Fluffy Pancakes

Recipe submitted by Laraine on February 5th, 2022

A penfriend in America asked me if I had a good recipe for pancakes using buttermilk. I told him you don't need buttermilk to make good pancakes and sent him my own recipe. He emailed me the following morning to say they were the best pancakes he'd ever had. I devised this recipe in the days of Imperial measurements and firmly believe old recipes are best left as they are rather than being turned into (usually bad) metric recipes. All you need here is an imperial measuring cup.

Prep time:   10 minutes
Cook time:   15 minutes
Servings:   about 6 pancakes

1 cup flour (8 fl.oz cup)
½ raised tsp baking soda
1 raised tsp cream of tartar
10 fl oz milk
2 eggs
3 TB sugar (or as desired)
1 oz (25 g) butter

Sift flour and raising agents, stir in sugar. Melt butter.
Beat eggs and milk together and add melted butter

Pour wet ingredients over dry and mix gently with a wire whisk until (as with muffins) the dry ingredients are thoroughly dampened. As long as you stir SLOWLY and use a wire whisk it's surprising how long you can mix without making the pancakes rubbery, which also happens if you overmix muffins. A few lumps won't hurt; you can always poke them with the pointed side of your lifter while they are cooking o the first side.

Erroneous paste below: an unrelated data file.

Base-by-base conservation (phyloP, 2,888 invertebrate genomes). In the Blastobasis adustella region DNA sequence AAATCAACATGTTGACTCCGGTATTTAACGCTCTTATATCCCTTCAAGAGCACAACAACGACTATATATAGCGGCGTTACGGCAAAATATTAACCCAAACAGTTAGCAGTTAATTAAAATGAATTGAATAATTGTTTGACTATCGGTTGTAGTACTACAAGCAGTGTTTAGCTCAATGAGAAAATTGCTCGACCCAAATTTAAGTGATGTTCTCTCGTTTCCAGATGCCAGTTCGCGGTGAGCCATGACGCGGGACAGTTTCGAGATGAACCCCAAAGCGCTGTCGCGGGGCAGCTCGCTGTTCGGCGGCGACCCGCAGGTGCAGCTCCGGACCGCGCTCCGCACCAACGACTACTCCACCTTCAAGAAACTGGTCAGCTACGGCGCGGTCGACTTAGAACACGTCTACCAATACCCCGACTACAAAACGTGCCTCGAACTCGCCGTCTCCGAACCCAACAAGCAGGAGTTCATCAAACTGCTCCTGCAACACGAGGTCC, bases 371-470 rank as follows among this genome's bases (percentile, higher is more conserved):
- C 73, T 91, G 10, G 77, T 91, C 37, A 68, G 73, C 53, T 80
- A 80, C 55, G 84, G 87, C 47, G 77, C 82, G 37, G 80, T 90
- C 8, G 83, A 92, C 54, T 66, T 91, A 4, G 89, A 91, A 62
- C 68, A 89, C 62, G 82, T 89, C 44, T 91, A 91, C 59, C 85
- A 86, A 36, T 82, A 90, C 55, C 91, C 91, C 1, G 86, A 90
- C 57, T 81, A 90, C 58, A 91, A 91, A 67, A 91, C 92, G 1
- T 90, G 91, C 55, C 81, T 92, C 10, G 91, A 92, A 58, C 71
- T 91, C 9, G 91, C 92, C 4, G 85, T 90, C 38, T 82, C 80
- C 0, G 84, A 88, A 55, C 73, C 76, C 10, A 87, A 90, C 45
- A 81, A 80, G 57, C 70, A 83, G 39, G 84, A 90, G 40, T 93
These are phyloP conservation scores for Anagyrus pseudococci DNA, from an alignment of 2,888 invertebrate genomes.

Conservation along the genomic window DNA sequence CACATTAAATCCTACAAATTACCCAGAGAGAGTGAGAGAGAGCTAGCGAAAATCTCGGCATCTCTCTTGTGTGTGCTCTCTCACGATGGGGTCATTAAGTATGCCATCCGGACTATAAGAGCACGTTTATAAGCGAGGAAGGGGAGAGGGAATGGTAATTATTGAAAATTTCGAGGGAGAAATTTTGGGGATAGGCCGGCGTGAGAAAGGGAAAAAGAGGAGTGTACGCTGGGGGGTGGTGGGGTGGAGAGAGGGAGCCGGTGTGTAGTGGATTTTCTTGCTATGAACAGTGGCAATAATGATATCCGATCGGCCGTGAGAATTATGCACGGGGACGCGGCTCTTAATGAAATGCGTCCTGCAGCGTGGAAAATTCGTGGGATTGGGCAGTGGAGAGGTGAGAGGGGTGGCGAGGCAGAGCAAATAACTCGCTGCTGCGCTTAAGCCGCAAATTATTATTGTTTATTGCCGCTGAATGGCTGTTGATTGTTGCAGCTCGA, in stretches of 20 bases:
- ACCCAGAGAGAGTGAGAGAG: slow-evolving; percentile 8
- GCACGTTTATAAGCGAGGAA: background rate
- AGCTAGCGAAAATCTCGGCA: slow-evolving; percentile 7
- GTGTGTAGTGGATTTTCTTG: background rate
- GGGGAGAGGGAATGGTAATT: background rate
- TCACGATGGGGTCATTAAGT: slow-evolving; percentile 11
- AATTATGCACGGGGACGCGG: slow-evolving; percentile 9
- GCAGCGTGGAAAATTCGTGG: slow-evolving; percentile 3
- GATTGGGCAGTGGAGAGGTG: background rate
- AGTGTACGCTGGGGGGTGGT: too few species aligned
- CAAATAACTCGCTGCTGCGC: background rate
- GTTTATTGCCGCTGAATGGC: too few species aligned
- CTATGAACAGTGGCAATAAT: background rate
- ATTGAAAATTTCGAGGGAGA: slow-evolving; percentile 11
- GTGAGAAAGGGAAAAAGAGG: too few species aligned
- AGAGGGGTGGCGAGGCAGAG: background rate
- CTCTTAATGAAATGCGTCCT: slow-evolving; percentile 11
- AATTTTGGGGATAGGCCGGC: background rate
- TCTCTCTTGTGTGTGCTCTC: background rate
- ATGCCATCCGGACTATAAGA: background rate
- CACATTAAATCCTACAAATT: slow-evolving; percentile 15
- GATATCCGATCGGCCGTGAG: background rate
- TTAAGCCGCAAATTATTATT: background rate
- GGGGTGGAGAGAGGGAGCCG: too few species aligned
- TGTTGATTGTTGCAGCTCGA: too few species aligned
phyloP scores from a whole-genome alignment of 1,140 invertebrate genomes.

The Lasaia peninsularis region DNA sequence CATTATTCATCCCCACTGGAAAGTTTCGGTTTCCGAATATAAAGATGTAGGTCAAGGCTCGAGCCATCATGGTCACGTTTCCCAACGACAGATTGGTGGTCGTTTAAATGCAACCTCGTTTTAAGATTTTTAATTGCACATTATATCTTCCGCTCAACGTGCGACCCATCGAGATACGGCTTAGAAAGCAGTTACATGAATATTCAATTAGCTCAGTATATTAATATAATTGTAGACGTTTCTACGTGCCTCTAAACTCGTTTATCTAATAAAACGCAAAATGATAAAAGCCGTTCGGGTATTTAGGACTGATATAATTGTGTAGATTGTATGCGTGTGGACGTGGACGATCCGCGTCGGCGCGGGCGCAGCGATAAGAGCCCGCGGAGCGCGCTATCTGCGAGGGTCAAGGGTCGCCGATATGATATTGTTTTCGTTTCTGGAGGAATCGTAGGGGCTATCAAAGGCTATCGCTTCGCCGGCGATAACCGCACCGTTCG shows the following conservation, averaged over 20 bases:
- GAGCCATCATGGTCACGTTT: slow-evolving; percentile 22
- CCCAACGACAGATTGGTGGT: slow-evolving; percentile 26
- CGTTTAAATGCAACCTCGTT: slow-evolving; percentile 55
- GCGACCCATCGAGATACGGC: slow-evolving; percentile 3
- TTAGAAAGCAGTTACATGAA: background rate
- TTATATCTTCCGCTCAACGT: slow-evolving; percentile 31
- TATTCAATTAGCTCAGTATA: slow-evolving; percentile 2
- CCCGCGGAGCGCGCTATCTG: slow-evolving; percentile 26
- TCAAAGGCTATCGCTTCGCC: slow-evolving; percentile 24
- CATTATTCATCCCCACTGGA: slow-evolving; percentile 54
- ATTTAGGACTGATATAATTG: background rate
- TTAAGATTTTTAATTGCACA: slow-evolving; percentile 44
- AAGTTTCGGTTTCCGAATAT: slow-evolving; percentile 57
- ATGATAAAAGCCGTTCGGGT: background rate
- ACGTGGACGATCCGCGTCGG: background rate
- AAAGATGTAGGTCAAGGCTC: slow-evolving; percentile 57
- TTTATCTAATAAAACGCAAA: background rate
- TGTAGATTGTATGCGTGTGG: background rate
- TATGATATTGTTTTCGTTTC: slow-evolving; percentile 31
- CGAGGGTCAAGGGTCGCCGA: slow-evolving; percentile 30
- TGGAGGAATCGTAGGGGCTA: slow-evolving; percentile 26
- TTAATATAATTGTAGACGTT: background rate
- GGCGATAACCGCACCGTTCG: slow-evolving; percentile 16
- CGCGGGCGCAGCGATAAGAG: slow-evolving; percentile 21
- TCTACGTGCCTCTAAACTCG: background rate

Some people say you should leave the mixture to stand for a while, but these still work out fine if you cook them straight away.

Heat a nonstick or cast iron pan over moderate heat (I use my big wok burner on its lowest setting). When you think the pan is hot enough grease a small area of the pan and try half a teaspoon of the mixture. Even if it takes a while to brown the bottom, by the time this happens the pan will be ready. Until recently I always used a cast iron pan, but these days I use a Teflon pan that has red squares in the centre. When all the squares are the same shade of red, the pan is ready.

Wipe the surface with melted butter. Pour about a quarter of a cup of mixture into the pan. Take the pan off the heat (I find this helps to stop the gas flame making the pan too hot) and swirl the mixture around until the pancake is about the size of a bread and butter plate. Cook until the top is full of holes and most of the surface looks dry (about 1½ minutes). Flip over and cook the other side for about half a minute.

If you have an electric frypan you can also make pancakes in it. Just use whatever setting the manufacturer recommends for pancakes and pikelets. Unfortunately, today's electric frypans don't tend to heat evenly, but you might be lucky enough to have one that does. Mine doesn't. ??

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